h1 Best ad of the Super Bowl? The 30 minute ad for modernizing our nation's power grid.
In the days after a raucous weekend of Super Bowl ads it bears considering: When does advertising become something other than a rush for the biggest, brightest billboard placement?
During the 30-minute Super Bowl power outage last weekend, a rare confluence of events unfolded. Significant audience + live television + potential for unexpected happening = blank slate opportunity. For some savvy marketers, the blackout was more than an inconvenience to viewers; it was an open window to capture them. Oreo's impromptu blackout tweet produced more media coverage than almost any ad during the event.
Meanwhile for the players on the field, the sudden extended timeout forced them to consider how transient the game was, that while they could not reset the clock, they might be able to reframe the time remaining. What could San Francisco do with those final 20 minutes? Could they win? Would they leave the field embarrassed by further Ravens offense? The gut check moment meant the Niners couldn’t forget their past; it was an essential token to their near-term future performance. It made for a more interesting game because Colin Kaepernick and crew had a chance to activate against the knowledge of where they had been and where they wanted to go. They grew. And they almost pulled it off.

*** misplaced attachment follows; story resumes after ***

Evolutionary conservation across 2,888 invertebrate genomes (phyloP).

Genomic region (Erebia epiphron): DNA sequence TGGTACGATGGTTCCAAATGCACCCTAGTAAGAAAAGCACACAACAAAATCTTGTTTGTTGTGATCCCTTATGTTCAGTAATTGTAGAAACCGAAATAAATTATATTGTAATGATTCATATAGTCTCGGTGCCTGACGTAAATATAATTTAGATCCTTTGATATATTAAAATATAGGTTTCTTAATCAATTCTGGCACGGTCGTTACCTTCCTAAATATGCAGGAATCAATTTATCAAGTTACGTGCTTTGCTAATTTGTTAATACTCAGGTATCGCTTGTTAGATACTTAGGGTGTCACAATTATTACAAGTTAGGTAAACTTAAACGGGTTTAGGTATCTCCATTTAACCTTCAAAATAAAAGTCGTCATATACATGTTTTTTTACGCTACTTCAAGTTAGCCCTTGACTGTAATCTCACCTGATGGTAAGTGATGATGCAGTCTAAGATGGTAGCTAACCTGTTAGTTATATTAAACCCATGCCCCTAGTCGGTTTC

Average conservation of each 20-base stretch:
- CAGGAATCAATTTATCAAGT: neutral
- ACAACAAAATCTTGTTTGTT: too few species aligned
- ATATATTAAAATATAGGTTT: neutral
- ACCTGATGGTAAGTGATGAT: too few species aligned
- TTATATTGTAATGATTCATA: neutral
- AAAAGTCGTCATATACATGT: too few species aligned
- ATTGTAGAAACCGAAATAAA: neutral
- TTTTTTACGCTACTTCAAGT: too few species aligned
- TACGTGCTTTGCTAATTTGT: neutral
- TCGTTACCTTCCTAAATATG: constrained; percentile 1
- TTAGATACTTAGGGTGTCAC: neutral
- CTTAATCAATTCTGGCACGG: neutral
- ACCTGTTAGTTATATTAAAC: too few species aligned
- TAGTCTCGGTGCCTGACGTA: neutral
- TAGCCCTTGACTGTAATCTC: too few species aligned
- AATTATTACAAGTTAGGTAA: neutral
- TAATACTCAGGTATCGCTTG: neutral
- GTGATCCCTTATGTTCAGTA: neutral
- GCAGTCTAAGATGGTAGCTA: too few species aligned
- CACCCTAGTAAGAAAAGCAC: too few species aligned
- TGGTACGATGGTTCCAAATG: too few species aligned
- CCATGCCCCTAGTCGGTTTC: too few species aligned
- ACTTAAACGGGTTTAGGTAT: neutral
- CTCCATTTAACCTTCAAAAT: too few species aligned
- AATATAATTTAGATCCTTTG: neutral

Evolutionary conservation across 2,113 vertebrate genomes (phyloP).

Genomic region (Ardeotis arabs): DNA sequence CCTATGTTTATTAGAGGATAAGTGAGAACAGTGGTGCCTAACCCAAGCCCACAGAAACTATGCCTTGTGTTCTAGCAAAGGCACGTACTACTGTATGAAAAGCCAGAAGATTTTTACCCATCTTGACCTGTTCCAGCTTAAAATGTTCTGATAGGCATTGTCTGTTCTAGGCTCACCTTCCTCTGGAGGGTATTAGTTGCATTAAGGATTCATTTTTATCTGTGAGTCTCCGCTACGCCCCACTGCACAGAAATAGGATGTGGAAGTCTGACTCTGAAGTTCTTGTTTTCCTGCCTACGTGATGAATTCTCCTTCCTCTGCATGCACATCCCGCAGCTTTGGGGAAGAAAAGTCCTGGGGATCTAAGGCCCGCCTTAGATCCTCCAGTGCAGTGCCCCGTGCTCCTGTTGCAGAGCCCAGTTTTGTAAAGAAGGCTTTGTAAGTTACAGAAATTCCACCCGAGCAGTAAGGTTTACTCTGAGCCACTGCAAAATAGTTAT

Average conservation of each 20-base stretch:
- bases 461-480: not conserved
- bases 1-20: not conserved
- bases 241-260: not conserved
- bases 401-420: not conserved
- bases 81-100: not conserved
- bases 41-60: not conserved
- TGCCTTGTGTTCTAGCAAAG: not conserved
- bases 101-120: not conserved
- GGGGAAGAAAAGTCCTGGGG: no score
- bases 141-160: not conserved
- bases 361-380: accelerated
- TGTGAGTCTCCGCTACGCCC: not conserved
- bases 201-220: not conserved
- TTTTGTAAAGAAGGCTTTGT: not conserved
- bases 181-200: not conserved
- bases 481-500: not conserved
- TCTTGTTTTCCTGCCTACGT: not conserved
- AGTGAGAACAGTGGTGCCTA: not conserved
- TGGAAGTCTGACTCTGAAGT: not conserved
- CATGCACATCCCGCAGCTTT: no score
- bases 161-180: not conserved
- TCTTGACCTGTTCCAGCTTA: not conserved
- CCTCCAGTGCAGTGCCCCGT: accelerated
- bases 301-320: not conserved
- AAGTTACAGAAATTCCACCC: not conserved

This same analogy might be laid upon Shazam after last year’s Giants-Patriots Super Bowl. Trying to tackle attention’s rising divide across screens (even during something as centerpiece as the Super Bowl), almost a third of Big Game commercials included a Shazamable moment. While groundbreaking in its adoption during that Sunday’s telecast, the moment became something more meaningful than offering fifteen more seconds of the likes of a Go Daddy ad via audio tagging. What became evident is that very few people would pull the “fast draw” required to connect with the additional commercial content. Too many obstacles, namely: crowd control (people in between you and your TV), noise cancellation (you might have to tell your friends to shut up to capture the audio), and napkins (wiping wing sauce from your fingers before handling your phone) stood in your way.
I didn’t notice one Shazamable moment this year. No AdAge article or New York Times piece spouting the significance of the rise of TV tagging like we saw last year. The only conspicuous mobile call to action was to donate to a cause or vote for MVP via SMS. Not even a QR code on the screen (which would have been even less likely to provoke interaction). Whether it was Shazam’s decision or Bowl advertisers’, something was clear: the promise of dual screen – which many consider to be our greatest untapped “billboard” – would not be solved through simple means. The mode of use matters.
Articulating a brand message across multiple screens in front of an audience is a significant challenge. Is it an enhanced programming guide like Zeebox, an incentive laden check-in mechanism like Viggle, an audio synched social screen through IntoNow? None of them solve for the most important dysfunction here: the need for better content at the outset. HBO GO may be the exception.
After all, the best ads are those that don’t feel like ads – they feel like part of the scenery. Then brand messages become something deeper, part of the landscape, our topography, our periphery, our story, our lives.
When that happens, ads can be so much more than land grab against available media.
Doug Grinspan is Say Media's Mobile Publisher.